From childhood acting cred
its in “The Waltons,” to working on “The Tonight Show” starring Johnny Carson, to an Emmy nomination, Ken Marquis
has had a long and exciting career. He says, however, his work the last three years as a director of the FWN’s “The Vagina Monologues” has a unique place in his heart. “I have witnessed or heard about the results of our efforts – which is no less than saving people’s lives.”
This transformative power of theatre is part of what brings Ken back year after year. Some love the theatre for entertainment and escapism, but Ken sees its ability to change people. In the case of V-Day, he can help change how people see the subject of violence against women. By attending the show, audience members can be part of the solution and part of the healing. They take away knowledge well beyond the one show.
Part of his role as director includes working with cast members and helping them find their own interpretations of the monologues. The words can be heart- wrenching and the experience emotional, but Ken says it is like watching a flower bloom. As cast members bring to life the messages of the monologues, they also find healing and empowerment within themselves. Ken says he is honored to be able to enhance the experience on both sides of the curtain with the knowledge that he has in production.
Ken’s day job as a team manager at the George P. Johnson Company means he is often traveling around the world, creating marketing events. He has also produced events and concerts around San Francisco including “Ginoong Pilipinas” at the Palace of Fine Arts and the main stage at the “Pistahan Dance and Music Festival.”
Despite his intense community participation, Ken says he’d “absolutely” come back work on “The Vagina Monologues” again. There are new friends, new interpretations and new audiences. And although some might consider this show outlandish, the topic of domestic violence is still not as widely discussed as it should be. All the hard work is worth it, if we can make a difference in one person’s life.
Anybody who meets Ken Theisen
today, arguably San Francisco’s senior-most activist against domestic violence, would have a hard time believing that he got into this by accident.
In 1981, Ken took a job in the family law department of Bay Area Legal Aid because it was the only one available. His plan was to spend a year in that position, then make a move over to the immigration law unit, his true passion at the time. On his first day, a survivor of domestic violence arrived at 9:30am and there were five more appointments lined up for later that day. Immigration law never had a chance.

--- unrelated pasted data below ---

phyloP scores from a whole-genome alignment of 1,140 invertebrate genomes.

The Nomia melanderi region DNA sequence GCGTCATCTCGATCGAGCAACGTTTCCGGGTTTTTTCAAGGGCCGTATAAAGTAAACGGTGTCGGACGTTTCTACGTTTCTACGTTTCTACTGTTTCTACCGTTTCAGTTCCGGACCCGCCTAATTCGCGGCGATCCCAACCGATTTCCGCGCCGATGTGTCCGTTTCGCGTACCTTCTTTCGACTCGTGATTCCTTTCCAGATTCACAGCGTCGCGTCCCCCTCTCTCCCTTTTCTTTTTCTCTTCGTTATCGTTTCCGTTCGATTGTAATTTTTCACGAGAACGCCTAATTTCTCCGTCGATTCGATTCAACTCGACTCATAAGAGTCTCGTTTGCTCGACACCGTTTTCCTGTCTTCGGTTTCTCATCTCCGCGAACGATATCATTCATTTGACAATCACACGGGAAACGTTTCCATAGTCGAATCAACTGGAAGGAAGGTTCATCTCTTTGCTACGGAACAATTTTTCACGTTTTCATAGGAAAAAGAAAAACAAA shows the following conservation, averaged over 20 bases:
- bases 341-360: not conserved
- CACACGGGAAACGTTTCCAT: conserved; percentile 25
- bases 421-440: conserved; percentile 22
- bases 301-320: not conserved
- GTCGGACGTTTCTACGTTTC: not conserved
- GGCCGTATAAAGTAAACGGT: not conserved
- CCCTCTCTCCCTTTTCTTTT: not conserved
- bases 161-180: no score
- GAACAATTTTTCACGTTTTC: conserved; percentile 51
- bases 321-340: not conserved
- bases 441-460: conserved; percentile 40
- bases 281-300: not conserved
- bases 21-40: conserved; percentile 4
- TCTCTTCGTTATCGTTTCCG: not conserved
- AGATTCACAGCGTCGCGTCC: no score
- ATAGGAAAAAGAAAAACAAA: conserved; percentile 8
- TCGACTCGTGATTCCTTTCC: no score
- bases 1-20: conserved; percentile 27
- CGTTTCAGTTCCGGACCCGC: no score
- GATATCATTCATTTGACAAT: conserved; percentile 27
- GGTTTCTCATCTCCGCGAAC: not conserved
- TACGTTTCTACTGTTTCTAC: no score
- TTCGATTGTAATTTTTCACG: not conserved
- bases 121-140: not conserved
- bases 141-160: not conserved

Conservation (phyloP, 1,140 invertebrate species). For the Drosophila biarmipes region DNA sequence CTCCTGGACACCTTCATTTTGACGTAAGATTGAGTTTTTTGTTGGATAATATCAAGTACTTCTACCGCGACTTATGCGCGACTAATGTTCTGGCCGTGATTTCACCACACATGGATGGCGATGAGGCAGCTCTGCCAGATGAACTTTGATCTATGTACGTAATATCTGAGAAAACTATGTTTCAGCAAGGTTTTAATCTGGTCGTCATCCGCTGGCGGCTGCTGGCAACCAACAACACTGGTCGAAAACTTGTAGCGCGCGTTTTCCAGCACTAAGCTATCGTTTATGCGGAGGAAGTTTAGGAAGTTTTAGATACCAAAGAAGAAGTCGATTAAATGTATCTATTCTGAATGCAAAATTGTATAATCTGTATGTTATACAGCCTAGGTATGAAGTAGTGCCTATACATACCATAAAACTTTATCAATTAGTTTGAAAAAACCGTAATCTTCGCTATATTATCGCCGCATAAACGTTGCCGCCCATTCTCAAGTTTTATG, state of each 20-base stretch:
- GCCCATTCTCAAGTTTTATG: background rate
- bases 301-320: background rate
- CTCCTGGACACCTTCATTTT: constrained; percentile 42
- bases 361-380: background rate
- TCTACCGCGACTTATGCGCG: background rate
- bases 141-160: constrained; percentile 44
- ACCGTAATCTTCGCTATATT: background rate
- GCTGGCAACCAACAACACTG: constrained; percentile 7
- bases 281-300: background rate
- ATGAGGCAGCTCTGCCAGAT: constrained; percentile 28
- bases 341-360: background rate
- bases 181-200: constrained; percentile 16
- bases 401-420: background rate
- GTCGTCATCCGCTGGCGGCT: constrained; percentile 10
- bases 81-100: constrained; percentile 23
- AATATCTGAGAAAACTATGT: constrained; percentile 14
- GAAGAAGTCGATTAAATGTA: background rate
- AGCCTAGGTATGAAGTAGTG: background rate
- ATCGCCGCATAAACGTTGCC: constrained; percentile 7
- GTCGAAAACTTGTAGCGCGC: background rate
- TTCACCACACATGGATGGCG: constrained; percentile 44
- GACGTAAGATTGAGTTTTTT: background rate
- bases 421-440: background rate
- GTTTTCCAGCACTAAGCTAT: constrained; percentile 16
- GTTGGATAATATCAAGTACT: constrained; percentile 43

In the nearly 30 years since then, Ken has dedicated his life to educating, improving and changing policy on nearly every facet of domestic violence. He is one of the co-founders of the San Francisco Cooperative Restraining Order Clinic and the California Coalition for Battered Women in Prison (today known as Free Battered Women).
Over the years, Ken has helped train thousands of staff and volunteers at agencies that assist survivors. He has also worked with the SFPD, judges, DAs, lawyers, students, and medical personnel on domestic violence issues. He has met with the last 4 mayors and the last 8 police chiefs. He’s not one to hold back his opinions and says, “I don’t care if they like me or not” just as long as he’s getting through to them.
Ken works extensively with the media to raise awareness about domestic violence. If his name isn’t on the byline of an article, op- ed piece or letter to the editor, he likely had a hand in an article, radio or television story on DV somewhere along the way.
He’s been around long enough to assist the second generation of many families and at least once, the third generation of a family. Despite this disheartening reality, Ken says he is driven by the strength of survivors who often have no idea how strong they are.
speaks against domestic violence with much
conviction and empathy because she knows whereof she speaks— the San Mateo County accounting officer survived not one but two abusive relationships.
Tears fall when she tells of the psychological, emotional, sexual and physical battery she endured from her husband in Manila and her second marriage here in the Bay Area. Family and friends helped her move on from her abusive relationship at the beginning and then she sought the support of CORA. Nenette went to counseling, group therapy and one-on- one mentoring, which all helped her reclaim her self-esteem.
Fiercely independent, she now identifies herself as a CORA Kumare, speaking out at community events to give hope to those suffering in silence and enlightenment to those who deny that domestic violence can happen to anyone.
“Continue to be aware of the signs and warnings of abuse,” she said, “Follow-thru with support groups, help other victims to realize the abuse and accept the fact that they are in an abusive relationship.”